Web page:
Six aid workers killed in South Sudan

Six aid workers from a national non-governmental organization were killed when their convoy was ambushed Saturday while travelling along the Government-controlled area on the Juba-Pibor road, the United Nations mission in the country (UNMISS) has said.

Their bodies were found on the road by other members of the convoy who were some way behind.

“The United Nations condemns this appalling and pointless loss of life,” said the Special Representative of the Secretary-General for South Sudan and the head of UNMISS, David Shearer in a news release issued by the mission.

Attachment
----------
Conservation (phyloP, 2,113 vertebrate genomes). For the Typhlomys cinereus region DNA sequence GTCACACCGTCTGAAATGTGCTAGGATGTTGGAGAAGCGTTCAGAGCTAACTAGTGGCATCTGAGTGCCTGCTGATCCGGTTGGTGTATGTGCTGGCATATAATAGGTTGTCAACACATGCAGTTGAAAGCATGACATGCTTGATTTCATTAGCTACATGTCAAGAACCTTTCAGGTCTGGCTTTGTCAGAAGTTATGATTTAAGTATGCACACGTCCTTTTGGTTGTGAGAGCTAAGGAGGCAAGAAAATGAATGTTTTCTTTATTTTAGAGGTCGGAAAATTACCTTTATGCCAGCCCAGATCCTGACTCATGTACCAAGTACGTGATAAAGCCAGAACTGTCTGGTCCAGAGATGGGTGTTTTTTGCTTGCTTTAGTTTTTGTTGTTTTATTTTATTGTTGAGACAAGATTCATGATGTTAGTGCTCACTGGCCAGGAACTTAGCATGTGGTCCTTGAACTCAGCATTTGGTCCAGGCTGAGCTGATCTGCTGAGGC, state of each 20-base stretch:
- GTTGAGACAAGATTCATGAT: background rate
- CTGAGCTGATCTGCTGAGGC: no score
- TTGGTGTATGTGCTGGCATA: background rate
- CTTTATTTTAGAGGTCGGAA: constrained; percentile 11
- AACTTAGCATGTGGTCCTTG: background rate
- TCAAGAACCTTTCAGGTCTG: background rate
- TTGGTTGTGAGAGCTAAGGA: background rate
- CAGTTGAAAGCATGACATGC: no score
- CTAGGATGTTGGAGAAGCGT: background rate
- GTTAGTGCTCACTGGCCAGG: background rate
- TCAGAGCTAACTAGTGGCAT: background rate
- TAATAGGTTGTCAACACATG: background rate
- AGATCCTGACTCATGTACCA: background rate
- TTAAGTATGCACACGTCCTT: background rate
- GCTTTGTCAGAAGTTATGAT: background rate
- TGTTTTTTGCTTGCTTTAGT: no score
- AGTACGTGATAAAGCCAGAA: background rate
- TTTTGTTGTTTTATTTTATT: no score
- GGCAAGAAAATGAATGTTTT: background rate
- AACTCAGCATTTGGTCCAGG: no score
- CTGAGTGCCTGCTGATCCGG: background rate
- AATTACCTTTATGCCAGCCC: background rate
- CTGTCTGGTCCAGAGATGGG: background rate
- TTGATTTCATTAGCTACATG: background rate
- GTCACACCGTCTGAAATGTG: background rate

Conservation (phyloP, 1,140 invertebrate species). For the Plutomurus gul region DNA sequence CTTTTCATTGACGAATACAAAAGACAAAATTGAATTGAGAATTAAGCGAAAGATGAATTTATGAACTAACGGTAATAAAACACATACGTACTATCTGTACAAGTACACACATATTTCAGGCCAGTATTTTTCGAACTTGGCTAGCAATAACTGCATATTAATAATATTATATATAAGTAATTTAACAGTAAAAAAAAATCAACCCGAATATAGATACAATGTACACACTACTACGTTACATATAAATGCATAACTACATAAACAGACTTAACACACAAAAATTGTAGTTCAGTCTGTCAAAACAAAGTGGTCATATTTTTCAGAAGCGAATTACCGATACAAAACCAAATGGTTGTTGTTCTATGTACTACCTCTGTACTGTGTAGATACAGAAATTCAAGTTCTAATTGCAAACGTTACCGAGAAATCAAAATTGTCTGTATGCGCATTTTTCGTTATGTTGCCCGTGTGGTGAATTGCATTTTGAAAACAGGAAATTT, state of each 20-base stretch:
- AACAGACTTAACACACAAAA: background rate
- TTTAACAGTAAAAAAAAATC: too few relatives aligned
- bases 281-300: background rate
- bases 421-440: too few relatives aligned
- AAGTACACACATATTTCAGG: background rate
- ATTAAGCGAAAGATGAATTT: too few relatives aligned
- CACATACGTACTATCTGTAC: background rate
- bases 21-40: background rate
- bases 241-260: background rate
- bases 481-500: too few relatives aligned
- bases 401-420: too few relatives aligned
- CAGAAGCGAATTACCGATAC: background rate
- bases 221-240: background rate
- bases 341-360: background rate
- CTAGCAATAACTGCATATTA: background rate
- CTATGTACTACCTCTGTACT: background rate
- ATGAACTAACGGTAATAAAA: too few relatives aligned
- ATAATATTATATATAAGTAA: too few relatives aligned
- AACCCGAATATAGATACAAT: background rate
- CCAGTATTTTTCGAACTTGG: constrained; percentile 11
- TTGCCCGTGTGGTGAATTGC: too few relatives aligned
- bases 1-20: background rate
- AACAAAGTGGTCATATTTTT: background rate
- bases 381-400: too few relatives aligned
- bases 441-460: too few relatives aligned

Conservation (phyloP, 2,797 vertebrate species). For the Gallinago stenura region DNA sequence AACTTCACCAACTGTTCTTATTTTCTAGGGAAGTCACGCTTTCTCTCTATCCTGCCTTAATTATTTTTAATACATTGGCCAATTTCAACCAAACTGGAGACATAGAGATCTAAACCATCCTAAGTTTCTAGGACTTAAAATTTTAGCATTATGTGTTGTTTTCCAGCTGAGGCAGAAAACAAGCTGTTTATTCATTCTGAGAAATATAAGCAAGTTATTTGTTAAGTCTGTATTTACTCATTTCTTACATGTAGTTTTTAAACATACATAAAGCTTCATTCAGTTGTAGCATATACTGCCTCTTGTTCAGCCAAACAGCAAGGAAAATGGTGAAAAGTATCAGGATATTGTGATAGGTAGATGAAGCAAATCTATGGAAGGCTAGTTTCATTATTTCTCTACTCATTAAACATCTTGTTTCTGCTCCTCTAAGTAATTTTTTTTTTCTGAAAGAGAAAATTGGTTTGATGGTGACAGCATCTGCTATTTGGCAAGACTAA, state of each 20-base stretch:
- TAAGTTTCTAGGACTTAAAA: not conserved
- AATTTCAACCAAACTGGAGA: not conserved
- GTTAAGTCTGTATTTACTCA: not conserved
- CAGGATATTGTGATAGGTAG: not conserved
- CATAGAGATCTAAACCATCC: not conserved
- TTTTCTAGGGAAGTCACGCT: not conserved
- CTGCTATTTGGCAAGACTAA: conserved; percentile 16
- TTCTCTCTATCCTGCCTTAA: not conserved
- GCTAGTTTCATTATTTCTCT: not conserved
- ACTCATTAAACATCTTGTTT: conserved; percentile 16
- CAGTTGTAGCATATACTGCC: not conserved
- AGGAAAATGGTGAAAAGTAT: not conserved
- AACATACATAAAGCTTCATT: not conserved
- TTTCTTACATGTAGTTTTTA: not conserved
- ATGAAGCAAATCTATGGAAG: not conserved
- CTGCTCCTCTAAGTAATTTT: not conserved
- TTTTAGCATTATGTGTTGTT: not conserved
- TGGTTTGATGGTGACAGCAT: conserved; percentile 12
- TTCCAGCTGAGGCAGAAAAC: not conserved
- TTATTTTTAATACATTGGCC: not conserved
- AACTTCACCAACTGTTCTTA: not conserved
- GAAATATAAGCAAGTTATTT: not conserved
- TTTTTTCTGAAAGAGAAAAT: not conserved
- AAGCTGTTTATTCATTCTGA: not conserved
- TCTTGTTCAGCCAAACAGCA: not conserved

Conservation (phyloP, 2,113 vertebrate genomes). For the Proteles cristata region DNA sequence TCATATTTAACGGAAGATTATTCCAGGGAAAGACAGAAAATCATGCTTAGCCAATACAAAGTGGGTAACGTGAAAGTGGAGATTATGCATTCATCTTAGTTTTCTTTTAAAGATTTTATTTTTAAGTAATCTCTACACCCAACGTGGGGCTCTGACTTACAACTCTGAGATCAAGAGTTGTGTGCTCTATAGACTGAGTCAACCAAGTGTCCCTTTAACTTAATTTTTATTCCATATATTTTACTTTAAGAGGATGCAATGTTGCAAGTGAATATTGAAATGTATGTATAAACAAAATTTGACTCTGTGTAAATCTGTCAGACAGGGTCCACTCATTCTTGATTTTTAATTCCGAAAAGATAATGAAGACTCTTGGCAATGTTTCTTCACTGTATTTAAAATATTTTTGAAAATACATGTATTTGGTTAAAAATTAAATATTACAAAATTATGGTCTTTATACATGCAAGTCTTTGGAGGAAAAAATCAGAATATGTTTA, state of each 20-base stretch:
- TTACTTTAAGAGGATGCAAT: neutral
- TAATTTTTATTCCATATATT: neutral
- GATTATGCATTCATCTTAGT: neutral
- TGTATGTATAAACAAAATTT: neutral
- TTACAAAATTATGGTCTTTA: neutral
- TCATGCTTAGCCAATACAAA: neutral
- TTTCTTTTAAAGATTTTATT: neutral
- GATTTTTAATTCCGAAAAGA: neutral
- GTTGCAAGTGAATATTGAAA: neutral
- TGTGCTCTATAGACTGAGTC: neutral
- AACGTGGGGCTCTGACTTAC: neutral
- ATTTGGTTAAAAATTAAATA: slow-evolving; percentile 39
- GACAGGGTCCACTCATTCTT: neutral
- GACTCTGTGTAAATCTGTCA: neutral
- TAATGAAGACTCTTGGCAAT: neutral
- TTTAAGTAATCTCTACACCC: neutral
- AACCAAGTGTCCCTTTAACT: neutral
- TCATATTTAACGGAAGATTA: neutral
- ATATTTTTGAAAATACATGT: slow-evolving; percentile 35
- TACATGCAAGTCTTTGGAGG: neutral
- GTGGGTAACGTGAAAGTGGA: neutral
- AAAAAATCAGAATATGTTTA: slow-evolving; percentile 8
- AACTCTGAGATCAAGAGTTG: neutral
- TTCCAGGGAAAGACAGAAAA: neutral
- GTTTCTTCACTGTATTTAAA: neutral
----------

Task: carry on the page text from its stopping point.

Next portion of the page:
“This cold-blooded killing is utterly reprehensible, not least, because these aid workers were dedicated to alleviating the ongoing suffering of the people of South Sudan,” he added, urging the Government to investigate and apprehend the killers.

The attack – the single worst incident targeting aid workers in the African country since the outbreak of hostilities in December 2013 – comes at a time when humanitarian needs have reached unprecedented levels.

The conflict has taken a devastating toll on the people of South Sudan: around 7.5 million people are in need of relief and protection, and the humanitarian crisis has deepened further with localized famine declared in parts of the country.

At least 79 aid workers have been killed in South Sudan since December 2013, including at least 12 this year, said the UNMISS release.